Kidding, I’m in a good mood today. So, instead, I’ll unearth one of the 147 Delphic maxims I don’t usually discuss:

Ὅρα τὸ μέλλον (Foresee the future).

It’s usually found somewhere in the middle of the list, the point being, it’s nowhere near the first 3 which I already said are directly related to the activity of oracle. And yet… It speaks of foreseeing the future. How come “foreseeing the future” isn’t directly related to oracle? What could be MORE related to oracle? Playing guitar?!

Actually… yes. My ritual has music, and so do other traditions I’ve seen, but that’s just a tangent to be a bit of a smartass here.

Jokes aside — foreseeing the future doesn’t actually require any oracle at all. It doesn’t require scientific paraphernalia like the one we have for the weather forecast, either. Oracle and weather forecast are just specialised forms of a thing that can get a lot simpler because we’re always doing it without realising.

Like this: you open your eyes in the morning. Maybe it’s a lucky day, because you look at the clock and it’s 7:30, half an hour before the alarm will go off (a thing you know, because you set it up already); so you just disable the alarm, predicting that you won’t need it. Or maybe you don’t, you forget to disable it, and when it does go off you laugh and think “silly me”. Silly why? Well… Because certain things, no matter how mundane and simple, are important to predict. It’s a no-brainer. When you neglect foreseeing the future, your life can get a lot more annoying for no good reason. It’s wise to foresee the future. That’s why it’s a Delphic maxim.

(The above is by no means a complete discussion of this maxim. There’s more to it, but I’ll let you unravel — even because I have to let you unravel. I’m not the owner of all knowledge).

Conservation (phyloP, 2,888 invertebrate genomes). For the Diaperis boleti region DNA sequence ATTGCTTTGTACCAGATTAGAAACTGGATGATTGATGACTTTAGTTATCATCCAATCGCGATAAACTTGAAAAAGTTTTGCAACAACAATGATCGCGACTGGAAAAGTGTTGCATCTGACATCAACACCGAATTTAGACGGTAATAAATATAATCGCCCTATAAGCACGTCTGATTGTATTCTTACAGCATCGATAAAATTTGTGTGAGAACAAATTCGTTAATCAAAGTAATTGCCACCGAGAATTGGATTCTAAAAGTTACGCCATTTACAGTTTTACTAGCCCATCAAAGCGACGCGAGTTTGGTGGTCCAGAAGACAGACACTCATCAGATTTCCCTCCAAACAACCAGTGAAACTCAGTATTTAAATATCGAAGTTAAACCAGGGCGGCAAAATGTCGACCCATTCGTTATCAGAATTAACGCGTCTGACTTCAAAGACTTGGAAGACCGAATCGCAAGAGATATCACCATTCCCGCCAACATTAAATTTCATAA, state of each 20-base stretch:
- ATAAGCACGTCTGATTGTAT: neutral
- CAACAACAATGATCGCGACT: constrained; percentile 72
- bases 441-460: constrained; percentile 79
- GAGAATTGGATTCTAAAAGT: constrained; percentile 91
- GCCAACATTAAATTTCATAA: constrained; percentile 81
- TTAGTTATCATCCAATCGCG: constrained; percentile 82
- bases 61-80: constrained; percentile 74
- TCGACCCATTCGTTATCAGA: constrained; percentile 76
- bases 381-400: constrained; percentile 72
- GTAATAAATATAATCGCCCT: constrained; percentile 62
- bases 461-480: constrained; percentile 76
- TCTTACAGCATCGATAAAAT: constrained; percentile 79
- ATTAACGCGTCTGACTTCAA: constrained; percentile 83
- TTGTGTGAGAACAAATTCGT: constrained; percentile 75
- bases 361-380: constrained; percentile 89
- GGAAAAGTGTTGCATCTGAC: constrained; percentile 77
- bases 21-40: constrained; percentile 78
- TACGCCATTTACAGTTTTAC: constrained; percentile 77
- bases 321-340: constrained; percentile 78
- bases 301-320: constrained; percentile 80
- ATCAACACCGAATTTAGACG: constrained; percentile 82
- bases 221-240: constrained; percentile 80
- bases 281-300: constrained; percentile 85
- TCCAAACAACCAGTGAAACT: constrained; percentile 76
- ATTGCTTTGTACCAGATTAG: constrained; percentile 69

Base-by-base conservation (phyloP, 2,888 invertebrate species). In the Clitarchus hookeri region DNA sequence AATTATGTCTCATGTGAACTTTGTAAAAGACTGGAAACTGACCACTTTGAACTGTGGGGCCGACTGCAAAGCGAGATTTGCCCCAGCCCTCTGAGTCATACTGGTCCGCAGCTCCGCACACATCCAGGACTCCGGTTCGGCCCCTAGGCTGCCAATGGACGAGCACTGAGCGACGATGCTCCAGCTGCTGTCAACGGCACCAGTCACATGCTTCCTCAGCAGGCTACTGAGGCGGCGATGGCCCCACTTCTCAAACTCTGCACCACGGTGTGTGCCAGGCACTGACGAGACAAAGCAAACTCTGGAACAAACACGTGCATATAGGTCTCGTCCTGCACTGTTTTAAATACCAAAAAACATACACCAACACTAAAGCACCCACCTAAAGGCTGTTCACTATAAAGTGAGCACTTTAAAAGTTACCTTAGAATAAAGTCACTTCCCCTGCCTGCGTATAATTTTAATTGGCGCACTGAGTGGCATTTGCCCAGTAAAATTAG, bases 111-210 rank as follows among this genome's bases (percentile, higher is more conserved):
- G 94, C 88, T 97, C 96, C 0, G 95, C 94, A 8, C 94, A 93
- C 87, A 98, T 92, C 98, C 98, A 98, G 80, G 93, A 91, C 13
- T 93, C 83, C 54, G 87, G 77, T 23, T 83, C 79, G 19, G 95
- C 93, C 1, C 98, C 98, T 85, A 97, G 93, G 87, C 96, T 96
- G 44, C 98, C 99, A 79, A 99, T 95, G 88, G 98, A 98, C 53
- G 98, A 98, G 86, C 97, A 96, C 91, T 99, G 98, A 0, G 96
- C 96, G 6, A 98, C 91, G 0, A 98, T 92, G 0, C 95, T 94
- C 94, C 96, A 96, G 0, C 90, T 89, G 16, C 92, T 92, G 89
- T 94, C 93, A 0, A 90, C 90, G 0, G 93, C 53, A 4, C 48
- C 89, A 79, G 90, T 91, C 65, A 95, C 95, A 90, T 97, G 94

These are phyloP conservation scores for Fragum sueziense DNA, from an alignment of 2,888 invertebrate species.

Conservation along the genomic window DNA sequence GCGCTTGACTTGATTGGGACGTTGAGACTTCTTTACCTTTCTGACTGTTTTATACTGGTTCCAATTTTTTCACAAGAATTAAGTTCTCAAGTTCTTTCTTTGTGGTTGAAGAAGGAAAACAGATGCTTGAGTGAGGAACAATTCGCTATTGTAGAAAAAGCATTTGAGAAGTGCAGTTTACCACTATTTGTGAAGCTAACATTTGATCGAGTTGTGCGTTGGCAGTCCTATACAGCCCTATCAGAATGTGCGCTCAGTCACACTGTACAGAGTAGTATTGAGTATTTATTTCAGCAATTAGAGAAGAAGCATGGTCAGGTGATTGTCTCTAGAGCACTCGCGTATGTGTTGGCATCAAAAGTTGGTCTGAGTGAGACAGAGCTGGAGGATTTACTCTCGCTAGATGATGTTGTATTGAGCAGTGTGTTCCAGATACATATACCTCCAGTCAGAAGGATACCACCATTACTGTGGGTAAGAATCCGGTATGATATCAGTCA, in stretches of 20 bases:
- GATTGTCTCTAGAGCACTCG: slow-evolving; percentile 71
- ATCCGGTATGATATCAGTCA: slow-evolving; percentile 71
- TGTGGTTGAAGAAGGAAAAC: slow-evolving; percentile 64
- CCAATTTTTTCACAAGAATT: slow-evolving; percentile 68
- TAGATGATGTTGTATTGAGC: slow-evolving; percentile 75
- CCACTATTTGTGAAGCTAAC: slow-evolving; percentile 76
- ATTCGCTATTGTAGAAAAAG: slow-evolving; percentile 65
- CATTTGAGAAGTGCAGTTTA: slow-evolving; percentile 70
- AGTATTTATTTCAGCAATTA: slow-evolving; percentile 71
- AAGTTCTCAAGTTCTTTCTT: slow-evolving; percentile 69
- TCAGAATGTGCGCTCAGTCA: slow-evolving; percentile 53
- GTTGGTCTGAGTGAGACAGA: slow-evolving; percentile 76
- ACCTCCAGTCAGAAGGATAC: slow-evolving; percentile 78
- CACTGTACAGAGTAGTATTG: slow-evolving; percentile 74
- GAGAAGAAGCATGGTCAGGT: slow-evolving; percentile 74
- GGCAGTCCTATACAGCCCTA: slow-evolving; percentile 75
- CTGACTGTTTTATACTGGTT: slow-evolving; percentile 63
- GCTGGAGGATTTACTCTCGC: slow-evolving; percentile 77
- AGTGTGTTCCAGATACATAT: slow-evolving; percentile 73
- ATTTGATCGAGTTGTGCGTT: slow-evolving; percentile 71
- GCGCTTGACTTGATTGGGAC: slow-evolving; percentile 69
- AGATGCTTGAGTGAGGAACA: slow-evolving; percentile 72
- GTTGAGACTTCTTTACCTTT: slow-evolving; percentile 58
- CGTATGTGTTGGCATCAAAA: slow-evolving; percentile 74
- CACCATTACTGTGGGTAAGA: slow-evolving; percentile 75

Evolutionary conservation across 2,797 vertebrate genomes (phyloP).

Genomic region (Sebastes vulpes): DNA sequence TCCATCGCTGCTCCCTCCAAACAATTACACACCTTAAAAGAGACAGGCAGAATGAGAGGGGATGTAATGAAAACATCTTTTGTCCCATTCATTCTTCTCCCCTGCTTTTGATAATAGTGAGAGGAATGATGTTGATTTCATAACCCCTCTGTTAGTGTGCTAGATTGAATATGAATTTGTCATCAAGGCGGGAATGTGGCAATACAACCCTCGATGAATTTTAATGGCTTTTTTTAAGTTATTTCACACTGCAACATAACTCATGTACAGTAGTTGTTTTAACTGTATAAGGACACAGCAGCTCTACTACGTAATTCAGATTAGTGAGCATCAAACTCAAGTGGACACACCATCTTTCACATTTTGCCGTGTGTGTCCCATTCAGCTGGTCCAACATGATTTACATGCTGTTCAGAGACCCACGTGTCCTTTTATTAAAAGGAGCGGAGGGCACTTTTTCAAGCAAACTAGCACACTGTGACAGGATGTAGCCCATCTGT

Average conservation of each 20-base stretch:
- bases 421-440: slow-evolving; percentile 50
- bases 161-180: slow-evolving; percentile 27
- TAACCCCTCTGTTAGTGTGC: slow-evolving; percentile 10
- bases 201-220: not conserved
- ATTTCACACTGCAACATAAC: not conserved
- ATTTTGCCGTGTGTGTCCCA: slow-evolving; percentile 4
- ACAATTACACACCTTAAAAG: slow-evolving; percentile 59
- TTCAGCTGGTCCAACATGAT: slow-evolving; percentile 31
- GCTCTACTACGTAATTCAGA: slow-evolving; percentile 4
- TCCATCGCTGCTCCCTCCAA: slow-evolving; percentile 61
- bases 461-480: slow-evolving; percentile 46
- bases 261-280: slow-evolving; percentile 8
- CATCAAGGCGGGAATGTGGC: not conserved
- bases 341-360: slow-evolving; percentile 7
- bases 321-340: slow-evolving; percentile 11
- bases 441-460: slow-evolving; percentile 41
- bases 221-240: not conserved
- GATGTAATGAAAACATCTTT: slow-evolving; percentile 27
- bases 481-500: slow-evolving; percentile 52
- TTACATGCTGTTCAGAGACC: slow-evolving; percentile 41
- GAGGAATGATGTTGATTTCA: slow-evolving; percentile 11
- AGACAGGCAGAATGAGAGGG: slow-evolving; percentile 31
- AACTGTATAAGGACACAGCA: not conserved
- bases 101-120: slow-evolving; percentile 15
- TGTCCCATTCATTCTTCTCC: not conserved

However… There’s another side to this coin. A neurotic, addictive side.

Right? Sometimes, we can get a bit obsessive, a bit controlling. We panic if something small is a bit off and we forgot to account for this or that when foreseeing the future. We make a mental note to “do better” next time, and keep feeding the neurosis…

Let me suggest a thing: don’t.

No, honestly, I don’t need to explain it further. Don’t let “the prophecies” control you. That’s bad for you. (I know that you know. But sometimes we need reminders. We all do, there’s no shame).

There’s a lot of ego in this perfectionist neuroticism, isn’t there? Like, as if trying to affirm to yourself, “I have my shit together at all times”. I’m the best. Ooga-booga back to you.

Let’s just accept that not everything can be helped. We can give it our best shot, but obsession will not lead to happiness. It never does. So, why bother with the obsession? Don’t. Just don’t. It’s a price too dear to pay for “just a little extra detail under control”, don’t you think?

But the above isn’t something we usually tell ourselves. The discourse tends to be more along the lines of “oh no, oh no, the world is ending, I need to keep burning myself out or else my fate (actually fear) will come true and I won’t be able to achieve what I need (actually just a wish)”.

Fears and wishes — the kryptonite of good oracle. Read my intro post and you’ll remind yourself of that.

Well, that’s enough food for thought today. I hope this was helpful. Feel free to send your comments and suggestions, and stay tuned for part 3.



Lucy the Oracle

Oracle learner / spirit worker based in Ireland. Buddhist/polytheist. I don't read minds. I don't change minds. I don't sugarcoat. Take my message or leave it.